JUMPING JEHOSAPHAT! IT’S A RAT!
We can all relax. I’ve been told that it can only jump about three feet in the air. Wait a minute—any rat that’s jumping three feet up is a bit creepy, don’t you think? And if that’s not enough, he’s considered a giant rat. Our guest this week is confined to the island of Madagascar, so I don’t think we have a lot to worry about.
Meet the Malagasy Giant Jumping rat.
I know what you’re thinking. You’re thinking it looks like a rabbit, and you’re right. This unusual rodent also has powerful hind legs like a rabbit, which allow it to jump. Its back feet are larger than its front, similar to a kangaroo. Thankfully, it rarely uses its ability to jump except in cases where it is escaping a predator.
The Malagasy Giant Jumping Rat is the largest rodent on the island of Madagascar. It has short brown fur and its feet and underside are white. Its long tail is covered with dark stiff hair, and the tail helps the rat to balance, much in the same way that a kangaroo uses its tail.
Photo credit: tumblr.com
The Malagasy Giant Jumping Rat is primarily herbivorous. It goes out at dusk to feed on fallen fruit, seeds and leaves. It also digs for roots and tubers. During the day, the rat remains in its burrow. The entrance to the burrow is covered with debris to protect the rats from predators.
This unusual rat is monogamous, and since it only produces one or two offspring in a year, the rate at which the population increases is slow. It is vulnerable to habitat loss, and predation by dogs, which were introduced to the island. This rat is therefore considered endangered by the IUCN*.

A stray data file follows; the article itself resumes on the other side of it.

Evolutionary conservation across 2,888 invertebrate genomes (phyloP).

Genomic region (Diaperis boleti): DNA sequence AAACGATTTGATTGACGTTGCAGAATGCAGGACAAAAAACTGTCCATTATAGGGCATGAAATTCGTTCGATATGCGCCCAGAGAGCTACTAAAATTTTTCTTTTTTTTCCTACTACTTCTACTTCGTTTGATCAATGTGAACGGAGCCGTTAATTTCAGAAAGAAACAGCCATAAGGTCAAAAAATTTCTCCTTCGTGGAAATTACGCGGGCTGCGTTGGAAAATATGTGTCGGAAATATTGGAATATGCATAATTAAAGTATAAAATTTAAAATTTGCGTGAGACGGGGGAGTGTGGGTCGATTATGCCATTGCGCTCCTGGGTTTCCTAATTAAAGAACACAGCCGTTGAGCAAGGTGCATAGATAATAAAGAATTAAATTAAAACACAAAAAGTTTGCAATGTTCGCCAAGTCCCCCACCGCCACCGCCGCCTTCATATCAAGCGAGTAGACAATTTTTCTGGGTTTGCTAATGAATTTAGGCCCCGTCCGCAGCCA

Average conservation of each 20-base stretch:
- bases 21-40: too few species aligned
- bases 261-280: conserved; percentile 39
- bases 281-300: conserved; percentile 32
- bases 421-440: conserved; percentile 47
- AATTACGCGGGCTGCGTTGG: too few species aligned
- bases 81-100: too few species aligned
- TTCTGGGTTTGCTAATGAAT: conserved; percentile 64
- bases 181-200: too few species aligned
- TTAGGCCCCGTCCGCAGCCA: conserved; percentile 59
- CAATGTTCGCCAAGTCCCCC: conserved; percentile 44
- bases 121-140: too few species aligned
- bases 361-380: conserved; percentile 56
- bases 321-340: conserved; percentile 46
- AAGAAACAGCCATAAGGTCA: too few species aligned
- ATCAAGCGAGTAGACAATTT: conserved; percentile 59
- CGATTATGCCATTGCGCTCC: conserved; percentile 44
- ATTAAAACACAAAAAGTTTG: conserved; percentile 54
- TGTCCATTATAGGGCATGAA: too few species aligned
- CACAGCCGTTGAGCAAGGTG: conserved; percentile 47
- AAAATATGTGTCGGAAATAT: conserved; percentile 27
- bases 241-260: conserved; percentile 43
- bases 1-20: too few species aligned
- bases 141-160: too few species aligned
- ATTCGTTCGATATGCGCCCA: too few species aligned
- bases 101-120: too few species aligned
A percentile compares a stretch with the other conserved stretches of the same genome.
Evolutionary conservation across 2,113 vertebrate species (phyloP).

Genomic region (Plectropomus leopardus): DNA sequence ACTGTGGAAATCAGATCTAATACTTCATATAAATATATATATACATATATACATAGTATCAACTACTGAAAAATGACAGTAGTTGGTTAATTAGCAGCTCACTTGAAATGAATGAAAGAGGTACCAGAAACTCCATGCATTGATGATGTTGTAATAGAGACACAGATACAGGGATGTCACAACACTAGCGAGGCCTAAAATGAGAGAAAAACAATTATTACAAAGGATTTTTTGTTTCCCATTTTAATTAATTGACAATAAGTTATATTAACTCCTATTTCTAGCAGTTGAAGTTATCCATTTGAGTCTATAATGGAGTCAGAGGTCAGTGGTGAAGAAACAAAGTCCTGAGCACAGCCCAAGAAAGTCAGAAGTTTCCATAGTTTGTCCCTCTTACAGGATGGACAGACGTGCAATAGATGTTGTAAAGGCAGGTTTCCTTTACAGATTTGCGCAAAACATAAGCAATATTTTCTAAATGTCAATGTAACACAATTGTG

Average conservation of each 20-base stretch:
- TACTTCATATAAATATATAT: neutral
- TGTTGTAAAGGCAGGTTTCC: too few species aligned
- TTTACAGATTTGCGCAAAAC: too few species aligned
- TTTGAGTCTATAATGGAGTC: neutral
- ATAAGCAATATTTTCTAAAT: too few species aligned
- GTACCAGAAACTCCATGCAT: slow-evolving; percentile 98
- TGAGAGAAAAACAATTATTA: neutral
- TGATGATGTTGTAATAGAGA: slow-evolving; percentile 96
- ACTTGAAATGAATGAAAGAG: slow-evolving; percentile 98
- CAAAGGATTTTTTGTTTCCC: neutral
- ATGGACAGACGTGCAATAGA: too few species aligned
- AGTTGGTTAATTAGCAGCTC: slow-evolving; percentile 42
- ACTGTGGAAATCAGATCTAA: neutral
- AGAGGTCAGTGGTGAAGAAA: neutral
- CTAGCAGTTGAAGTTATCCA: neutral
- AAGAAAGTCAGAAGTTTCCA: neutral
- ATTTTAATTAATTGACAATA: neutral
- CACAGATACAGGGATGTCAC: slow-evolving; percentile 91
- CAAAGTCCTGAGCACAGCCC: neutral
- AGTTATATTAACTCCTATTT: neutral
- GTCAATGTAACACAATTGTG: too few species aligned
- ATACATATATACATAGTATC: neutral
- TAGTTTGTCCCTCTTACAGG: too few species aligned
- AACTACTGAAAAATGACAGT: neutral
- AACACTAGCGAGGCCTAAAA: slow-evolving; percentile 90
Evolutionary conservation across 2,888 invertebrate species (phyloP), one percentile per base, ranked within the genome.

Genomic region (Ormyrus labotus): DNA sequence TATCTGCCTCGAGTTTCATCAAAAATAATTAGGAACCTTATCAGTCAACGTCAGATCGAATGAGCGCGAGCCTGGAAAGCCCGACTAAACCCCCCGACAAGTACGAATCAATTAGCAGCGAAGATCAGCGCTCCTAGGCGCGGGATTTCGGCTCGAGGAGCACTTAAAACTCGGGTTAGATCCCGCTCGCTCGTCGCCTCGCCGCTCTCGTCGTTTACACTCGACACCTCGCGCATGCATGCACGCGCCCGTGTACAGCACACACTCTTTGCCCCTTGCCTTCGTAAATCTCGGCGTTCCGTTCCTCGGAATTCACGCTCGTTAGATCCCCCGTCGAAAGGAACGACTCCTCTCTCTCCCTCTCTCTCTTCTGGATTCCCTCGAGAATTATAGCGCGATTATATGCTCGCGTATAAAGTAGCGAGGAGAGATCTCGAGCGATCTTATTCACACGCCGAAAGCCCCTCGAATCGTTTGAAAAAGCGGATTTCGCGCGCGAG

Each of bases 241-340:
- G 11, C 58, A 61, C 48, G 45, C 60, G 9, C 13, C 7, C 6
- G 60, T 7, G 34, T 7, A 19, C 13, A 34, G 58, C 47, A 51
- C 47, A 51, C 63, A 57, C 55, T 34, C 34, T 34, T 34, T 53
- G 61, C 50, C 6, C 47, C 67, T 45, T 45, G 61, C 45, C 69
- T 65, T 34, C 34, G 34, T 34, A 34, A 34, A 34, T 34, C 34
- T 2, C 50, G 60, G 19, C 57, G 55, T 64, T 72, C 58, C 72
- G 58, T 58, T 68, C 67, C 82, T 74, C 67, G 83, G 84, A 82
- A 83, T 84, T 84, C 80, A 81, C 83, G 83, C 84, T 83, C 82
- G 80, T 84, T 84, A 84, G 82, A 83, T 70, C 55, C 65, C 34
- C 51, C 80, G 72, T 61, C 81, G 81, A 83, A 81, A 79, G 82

There are two communities of rats, which have been separated by a village. As a result, the northern population has suffered and is in swift decline. The southern population is somewhat protected within the confines of the Kirindy Forest. However, according to edgeofexistence.org, those ‘populations are expected to continue to decline over the next 100 years even if further habitat decline and mortality by roaming dogs can be stopped.’
As with many other species we have discussed, this rodent is part of a bigger ecosystem. The Malagasy Giant Jumping Rat is an important food source for the Fossa, which is indigenous to Madagascar. The Fossa is the largest carnivore on Madagascar and its existence is vulnerable. The decline or extinction of one animal has a profound effect on the entire system. The Fossa is a keystone species, and therefore plays an important role in the ecosystem on Madagascar. Everything’s connected. We’ve said this many times before, but it doesn’t hurt to keep saying it, and to recognize how we are effecting our environment and therefore ourselves.
The Fossa - largest carnivore on Madagascar
Overpopulation of humans and deforestation and destruction of habitats are still the major cause of population decline for many animals. The Malagasy Giant Jumping Rat is one more animal that is threatened by human encroachment.
My thanks to ARKive for some of the pictures and information used in this post.
If you would like to learn more about the Malagasy Giant Jumping Rat, visit the following sites:
Stop by again next week for a look at another unusual animal.
Jeanne E. Rogers, Award Winning Author
The Sword of Demelza and The Gift of Sunderland
Middle-Grade Fantasy Where Endangered Animal Heroes Roam the Pages!